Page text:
• Bente, you are right about your reasons you may not want to climb. However, there are ways to mitigate these 5 factors. Take a long route to increase your acclimatization period, thus reducing the chance of altitude sickness. Climb using a less trafficked route to avoid the queues. Book a private climb and you don’t have to follow the pack. Kilimanjaro is very well maintained considering the number of people that climb every year. Finally, climb during the dry season to maximize nice weather and clear views.

    • You are of course right, I can overcome these obstacles. But why? I am perfectly happy doing the cross hill walking, the same way I like cross coyntry skiing, not down hill skiing! I am also certain that a lot of people climg Kilimanjaro and love it and they should do so and enjoy it.

  • Wow, thank you so much for sharing this and for your honesty! This is something I always thought about doing but was never really sure . . . and these points truly make sense to me! Thanks again!

  • I agree with a couple of your points, about the sheer amount of crowds at Kilimanjaro and the effect this is having on the environment. The authorities do need to do something to limit this. Maybe with a permit system or closing it off for sections of the year. But as for the others, no. Altitude sickness is easily counteracted with time and proper presentation, the problem is there are too many tourists trying to do the trek too quickly as part of an itinerary. Done properly, it is still an achievement worth striving for.

    • Altitude sicknes is merely an excuse! The fact is that I do not want to climb Mount Kilimanjaro and it was a fun titel for a blog post. Thanks for your comment. Have you climbed Mount Kilimanjaro?

  • Since I know that I could never climb Mt Kilimanjaro without some serious training before hand, I like the sound of an across-walk as an alternate option. But, a friend of mine climbed it last year and although it looked horrendously tough, the achievement is so great that I think it’s all worth it! I hope one day I’ll be able to get in shape and manage a climb myself 🙂

  • I think for those who can’t or don’t want to climb, walking around is a good way to see the area. However, I think some of your points are counter to many of our planned experiences in climbing Mt. Kilimanjaro next month. We won’t be in any lines as we’ll be doing one of the other routes (there are several less trafficked routes than Marangu) and won’t be following any groups as it’ll just be my partner and I and our guides. Our local contacts in Africa tell us the best views of the mountain are actually from Kenya which we hope to see on our way to the mountain. We’ll see if we can make it!

  • You’re not alone – there are plenty of people who like being in the mountains but not actually climbing them. (But I’m not one of those.) 🙂 I hope to make it there one day.

  • Bente, great article. You are the first I hear about not wanting to climb the Kilimanjaro. But now I know why. I guess no one climbing up has the time and energy to see as much as you did. They may pass those sights but their focus is somewhere else. 🙂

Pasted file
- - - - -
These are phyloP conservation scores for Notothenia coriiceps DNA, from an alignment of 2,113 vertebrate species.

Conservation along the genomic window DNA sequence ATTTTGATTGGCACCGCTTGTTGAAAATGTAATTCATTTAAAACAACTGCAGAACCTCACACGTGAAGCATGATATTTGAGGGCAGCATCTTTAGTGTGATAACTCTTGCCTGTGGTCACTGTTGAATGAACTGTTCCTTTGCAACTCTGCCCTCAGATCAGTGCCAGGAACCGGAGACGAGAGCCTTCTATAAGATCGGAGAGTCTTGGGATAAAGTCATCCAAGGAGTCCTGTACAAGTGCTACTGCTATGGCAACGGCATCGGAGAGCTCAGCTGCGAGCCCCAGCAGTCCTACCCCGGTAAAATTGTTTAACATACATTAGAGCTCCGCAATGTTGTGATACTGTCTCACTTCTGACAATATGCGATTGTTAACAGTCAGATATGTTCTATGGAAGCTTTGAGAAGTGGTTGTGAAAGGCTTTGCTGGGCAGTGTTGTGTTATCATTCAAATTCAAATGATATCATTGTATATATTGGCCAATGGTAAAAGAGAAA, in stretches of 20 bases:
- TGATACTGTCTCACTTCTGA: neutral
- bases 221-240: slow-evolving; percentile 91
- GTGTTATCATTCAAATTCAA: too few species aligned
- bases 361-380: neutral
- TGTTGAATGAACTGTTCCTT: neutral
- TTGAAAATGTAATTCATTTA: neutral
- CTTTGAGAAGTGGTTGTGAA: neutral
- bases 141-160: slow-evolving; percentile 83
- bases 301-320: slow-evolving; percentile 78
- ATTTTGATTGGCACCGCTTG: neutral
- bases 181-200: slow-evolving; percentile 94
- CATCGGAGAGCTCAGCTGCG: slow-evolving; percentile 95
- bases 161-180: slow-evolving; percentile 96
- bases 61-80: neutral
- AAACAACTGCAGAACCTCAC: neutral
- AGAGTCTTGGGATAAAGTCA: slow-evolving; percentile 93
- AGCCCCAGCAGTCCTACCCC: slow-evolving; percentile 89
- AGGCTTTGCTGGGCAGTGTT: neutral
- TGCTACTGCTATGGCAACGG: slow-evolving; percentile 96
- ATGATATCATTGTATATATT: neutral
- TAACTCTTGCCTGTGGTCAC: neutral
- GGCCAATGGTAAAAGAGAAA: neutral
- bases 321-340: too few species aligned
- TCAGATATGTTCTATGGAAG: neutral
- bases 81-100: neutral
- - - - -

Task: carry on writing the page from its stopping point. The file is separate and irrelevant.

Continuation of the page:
• Agree, the important thing is to do as you want and trav3el where you want to. Even though life is not always fun, I try to make as much aout of it as possible. Have a nice and safe travel and thanks for commenting.

  • Those day hikes in the hills surrounding Kili sound ideal! I was on the other side of the mountain in Kenya earlier this year, very sad about the receding glaciers.

  • The flora is so lush and colorful, some of these photos could be mistaken for somewhere in Asia. Sounds like one heck of a nice trek–my father went there once, but I have yet to make it. Despite the reasons NOT to climb it, I’d still love to 😀 And I promise not to litter!

  • Aww.. This post makes too much sense, unfortunately 🙁 It would be lovely to experience these places in all their glory, but it hardly seems possible any more with all the queue-ing and crowds and the damage to nature.

  • Looks like you had a lovely walk! I would love to climb it or at least do the baby climb but I am not at all for crowds and much rather do my own thing. Perhaps the walk across the hills are the better option!

  • Kilimanjaro is actually one of the only mountains in the world I would want to climb! I’ve always heard that it’s one of the easier famous mountains, requiring no technical mountaineering skills like many other peaks. (Not sure if that’s true or not.) Good point on the mistiness though. How disappointing it would be to spend 5 days getting to the summit only to see absolutely nothing!

  • Great Bente. It is right every work does hold some sorts of difficulties. But holding the nerves to reach the success is the key. I had a similar experience in my life to climb a different mountain (not Kilimanjaro) and came across same sorts of problems. I must have hold my nerves but it is my body that doesn’t resist to the change of altitude.
    By the way thanks for this blog and keep coming up with such great experience.
    With Cheers!